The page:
State of the Nation Address By His Excellency The President of the Republic of Zimbabwe Cde R.G. Mugabe

cropped-zanu-pf-manicaland-star-rally1.jpgState of the Nation Address By His Excellency The President of the Republic Of Zimbabwe Comrade R.G. Mugabe, Parliament Building 25th August , 2015. As a Nation, we occasionally find time to reflect on our achievements and the challenges we face in our quest to improve people’s quality of life.

Madame President, Mr. Speaker, Sir,

We have been able to do so in an environment of peace and stability, sustained since Independence. To this end, I wish to pay tribute to our security and defence forces, and the generality of our people, who have joined hands in peace building efforts, even under very difficult socio-economic conditions

Madame President, Mr Speaker, Sir,

To maintain economic growth, and especially the creation of jobs for our people, my Government has proposed a Ten-Point Plan of

1. Revitalising agriculture and the agro-processing value chain

2. Advancing beneficiation and/or value addition to our agricultural and mining resource endowment

3. Focusing on infrastructural development, particularly in the key energy, water, transport and ICTs subsectors

4. Unlocking the potential of Small to Medium Enterprises

5. Encouraging private sector investment

6. Restoration and building of confidence and stability in the financial services sector

7. Promoting joint ventures and public private partnerships to boost the role and performance of State-owned companies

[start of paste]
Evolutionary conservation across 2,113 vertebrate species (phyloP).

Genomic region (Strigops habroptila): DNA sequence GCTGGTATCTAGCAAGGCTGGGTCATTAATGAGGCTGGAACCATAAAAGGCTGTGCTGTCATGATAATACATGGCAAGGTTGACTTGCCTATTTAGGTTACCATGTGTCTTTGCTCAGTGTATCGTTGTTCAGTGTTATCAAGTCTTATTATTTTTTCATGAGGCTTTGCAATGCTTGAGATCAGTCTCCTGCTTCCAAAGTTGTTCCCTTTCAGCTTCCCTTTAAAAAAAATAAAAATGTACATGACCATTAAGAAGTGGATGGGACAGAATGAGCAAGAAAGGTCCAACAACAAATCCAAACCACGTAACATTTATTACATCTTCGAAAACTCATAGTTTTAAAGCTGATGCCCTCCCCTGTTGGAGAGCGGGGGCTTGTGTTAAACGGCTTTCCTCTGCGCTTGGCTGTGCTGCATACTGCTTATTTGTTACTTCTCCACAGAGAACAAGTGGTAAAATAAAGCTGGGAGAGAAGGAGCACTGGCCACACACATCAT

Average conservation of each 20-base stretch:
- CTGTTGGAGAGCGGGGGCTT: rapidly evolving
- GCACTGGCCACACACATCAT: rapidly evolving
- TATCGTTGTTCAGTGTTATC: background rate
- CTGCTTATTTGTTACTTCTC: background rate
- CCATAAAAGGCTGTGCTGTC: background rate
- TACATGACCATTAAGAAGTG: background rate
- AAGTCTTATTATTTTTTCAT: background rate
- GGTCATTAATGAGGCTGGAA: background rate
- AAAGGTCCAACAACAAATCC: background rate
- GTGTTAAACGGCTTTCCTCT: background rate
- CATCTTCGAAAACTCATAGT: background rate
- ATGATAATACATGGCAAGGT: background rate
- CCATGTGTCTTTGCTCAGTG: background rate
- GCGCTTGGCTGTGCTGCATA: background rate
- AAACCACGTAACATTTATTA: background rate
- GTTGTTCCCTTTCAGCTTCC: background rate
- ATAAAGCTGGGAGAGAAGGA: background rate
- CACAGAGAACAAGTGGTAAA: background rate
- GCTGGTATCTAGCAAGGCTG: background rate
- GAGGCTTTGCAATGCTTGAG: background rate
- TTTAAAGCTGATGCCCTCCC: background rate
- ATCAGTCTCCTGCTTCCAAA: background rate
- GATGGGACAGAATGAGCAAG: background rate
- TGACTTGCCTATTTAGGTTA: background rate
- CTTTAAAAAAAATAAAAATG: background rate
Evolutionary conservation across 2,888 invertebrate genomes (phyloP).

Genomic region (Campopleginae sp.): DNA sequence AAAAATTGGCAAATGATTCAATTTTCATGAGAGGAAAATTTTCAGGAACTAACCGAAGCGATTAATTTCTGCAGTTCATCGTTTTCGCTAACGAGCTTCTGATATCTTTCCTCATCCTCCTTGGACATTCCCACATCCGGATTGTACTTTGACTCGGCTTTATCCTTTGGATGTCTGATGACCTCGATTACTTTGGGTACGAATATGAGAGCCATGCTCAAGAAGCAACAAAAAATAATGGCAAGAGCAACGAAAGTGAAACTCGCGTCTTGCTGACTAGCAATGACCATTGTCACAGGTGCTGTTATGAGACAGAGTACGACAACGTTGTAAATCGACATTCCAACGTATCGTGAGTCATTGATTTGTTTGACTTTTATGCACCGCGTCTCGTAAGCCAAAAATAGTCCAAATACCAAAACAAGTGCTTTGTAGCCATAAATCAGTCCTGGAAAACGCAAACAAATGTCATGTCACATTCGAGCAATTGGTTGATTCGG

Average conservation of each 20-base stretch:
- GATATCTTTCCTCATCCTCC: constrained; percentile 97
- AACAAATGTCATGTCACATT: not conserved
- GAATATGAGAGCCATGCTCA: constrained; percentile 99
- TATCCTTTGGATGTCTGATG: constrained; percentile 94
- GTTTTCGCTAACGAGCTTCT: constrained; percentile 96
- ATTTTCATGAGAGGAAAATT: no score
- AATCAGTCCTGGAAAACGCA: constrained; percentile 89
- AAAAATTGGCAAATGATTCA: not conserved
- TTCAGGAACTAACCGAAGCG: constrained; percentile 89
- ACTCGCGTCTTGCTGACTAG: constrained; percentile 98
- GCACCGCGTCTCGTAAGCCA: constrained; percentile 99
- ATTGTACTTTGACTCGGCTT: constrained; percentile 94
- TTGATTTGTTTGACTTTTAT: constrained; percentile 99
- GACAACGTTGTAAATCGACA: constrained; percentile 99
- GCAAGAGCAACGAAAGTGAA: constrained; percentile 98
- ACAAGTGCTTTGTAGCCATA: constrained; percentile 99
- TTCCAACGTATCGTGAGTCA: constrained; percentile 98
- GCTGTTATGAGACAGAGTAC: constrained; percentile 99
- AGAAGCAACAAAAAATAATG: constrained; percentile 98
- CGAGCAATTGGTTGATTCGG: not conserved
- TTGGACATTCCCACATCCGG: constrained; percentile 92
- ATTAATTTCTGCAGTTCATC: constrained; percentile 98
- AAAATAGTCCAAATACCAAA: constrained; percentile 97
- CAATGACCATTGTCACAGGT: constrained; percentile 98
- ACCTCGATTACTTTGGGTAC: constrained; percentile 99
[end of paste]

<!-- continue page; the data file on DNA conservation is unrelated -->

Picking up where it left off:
8. Modernising labour laws

9. Pursuing an anti-corruption thrust

10. Implementation of Special Economic Zones to provide the impetus for foreign direct investment

Honourable Members, please take note that the continued focus on the development of our human capital resource will be key in this endeavour.

Madame President, Mr Speaker, Sir,

Overall economic performance, to date, indicates modest growth, particularly in the sectors of agriculture, mining, tourism, construction and telecommunications. The economic growth rate, which was initially projected at 3,2 percent, is now expected to register 1,5 percent growth in 2015, this being occasioned primarily by the negative impact of drought in our agriculture sector.

In 2014-2015 season, crop production was negatively affected by a combination of the late onset of rains and its uneven distribution, both consequences of climate change.

Consequently, the agricultural sector performance will be below expectation. Such a situation negatively impacts on the country’s overall economic growth. In line with our Food and Nutrition policy thrust, Government, working closely with the private sector and development partners, has adopted a grain importation programme, even though, as we now discover from the volumes of maize sales to the GMB, our farmers did better than we had estimated.

Given the strategic importance of the Cotton Company of Zimbabwe (Cottco), Government will resuscitate Cottco in order to restore viability in cotton farming in Zimbabwe. Government will ensure that cotton, which is largely grown by smallholder farmers, can once more provide a livelihood for over 300 000 households, and jobs for many in the textile industry. The same success story that we witnessed in the production of tobacco over the past few years must now happen to cotton.

Mining, in 2015, exhibits stronger growth of well above 3,5 percent, despite the impact of declining international prices. This growth is primarily driven by substantial output increases of gold, nickel, platinum, chrome, coal, among other minerals. In order for the country to fully benefit from this sector, Government will maintain the policy thrust on beneficiation and value addition, that is supported by other reforms which enhance transparency and accountability in the sector.

Madame President, Mr Speaker, Sir,